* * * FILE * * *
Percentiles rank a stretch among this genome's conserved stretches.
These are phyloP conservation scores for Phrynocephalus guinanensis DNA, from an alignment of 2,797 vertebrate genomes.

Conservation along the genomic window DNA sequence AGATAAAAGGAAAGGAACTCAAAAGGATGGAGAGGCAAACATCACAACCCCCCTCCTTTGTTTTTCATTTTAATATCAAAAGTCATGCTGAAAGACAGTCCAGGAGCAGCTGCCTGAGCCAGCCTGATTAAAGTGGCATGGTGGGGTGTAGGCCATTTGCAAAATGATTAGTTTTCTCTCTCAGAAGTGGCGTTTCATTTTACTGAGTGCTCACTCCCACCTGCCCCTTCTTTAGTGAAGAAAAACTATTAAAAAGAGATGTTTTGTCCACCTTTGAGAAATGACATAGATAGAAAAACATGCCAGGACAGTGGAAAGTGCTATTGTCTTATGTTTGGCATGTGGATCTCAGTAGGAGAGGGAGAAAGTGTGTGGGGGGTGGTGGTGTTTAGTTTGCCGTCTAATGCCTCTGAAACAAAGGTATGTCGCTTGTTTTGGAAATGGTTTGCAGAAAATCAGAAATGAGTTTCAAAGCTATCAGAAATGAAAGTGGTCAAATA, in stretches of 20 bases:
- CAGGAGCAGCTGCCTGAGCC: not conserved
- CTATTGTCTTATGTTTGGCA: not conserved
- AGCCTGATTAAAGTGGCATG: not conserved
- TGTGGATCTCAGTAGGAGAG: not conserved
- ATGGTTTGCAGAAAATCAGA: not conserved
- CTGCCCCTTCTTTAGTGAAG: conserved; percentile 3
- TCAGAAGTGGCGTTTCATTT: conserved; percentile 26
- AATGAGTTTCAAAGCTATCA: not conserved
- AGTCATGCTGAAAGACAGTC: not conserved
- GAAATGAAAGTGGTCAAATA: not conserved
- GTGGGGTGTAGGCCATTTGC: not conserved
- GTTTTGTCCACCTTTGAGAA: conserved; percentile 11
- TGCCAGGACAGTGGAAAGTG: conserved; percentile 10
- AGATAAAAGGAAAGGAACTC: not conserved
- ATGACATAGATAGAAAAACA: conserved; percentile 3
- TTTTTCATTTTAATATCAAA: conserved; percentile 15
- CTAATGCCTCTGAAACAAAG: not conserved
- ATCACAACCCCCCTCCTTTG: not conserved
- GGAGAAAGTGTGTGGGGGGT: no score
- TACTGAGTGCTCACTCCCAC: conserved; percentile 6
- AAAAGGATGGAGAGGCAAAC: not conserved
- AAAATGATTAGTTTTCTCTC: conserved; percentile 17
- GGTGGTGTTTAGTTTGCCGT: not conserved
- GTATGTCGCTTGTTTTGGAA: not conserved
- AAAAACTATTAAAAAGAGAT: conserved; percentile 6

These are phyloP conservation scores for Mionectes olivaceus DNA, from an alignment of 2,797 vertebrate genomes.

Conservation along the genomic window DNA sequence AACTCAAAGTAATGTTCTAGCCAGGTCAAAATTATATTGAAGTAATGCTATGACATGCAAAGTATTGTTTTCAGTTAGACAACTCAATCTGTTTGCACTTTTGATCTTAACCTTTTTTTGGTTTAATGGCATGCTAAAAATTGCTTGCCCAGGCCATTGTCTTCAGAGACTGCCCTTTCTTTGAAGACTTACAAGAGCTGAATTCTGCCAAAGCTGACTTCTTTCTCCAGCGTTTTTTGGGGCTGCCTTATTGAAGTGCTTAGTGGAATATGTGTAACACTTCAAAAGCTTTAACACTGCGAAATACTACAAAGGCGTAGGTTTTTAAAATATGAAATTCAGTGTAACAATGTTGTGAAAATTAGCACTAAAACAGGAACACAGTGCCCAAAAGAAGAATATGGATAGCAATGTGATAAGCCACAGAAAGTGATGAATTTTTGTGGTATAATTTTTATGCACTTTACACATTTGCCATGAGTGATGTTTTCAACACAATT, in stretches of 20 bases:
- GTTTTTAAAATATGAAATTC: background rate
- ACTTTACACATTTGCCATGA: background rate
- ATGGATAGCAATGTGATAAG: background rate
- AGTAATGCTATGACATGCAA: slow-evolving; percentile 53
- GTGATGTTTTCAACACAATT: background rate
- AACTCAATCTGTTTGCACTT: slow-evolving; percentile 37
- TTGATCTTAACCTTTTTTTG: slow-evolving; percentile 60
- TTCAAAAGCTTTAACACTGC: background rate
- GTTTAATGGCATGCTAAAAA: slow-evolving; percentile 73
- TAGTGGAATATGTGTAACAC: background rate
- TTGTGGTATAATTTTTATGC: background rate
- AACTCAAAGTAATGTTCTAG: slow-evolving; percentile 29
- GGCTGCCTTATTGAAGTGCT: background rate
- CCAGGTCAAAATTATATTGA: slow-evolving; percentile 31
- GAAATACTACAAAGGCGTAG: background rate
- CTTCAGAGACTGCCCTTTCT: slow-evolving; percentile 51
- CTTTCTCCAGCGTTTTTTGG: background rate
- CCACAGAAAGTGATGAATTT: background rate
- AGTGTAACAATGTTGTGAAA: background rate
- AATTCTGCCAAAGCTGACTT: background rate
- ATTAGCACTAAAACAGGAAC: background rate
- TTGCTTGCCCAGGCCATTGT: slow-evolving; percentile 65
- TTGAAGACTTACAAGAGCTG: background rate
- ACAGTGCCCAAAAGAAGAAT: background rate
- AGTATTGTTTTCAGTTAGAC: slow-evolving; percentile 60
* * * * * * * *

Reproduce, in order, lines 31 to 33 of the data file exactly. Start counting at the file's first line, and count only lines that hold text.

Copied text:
- GTTTTTAAAATATGAAATTC: background rate
- ACTTTACACATTTGCCATGA: background rate
- ATGGATAGCAATGTGATAAG: background rate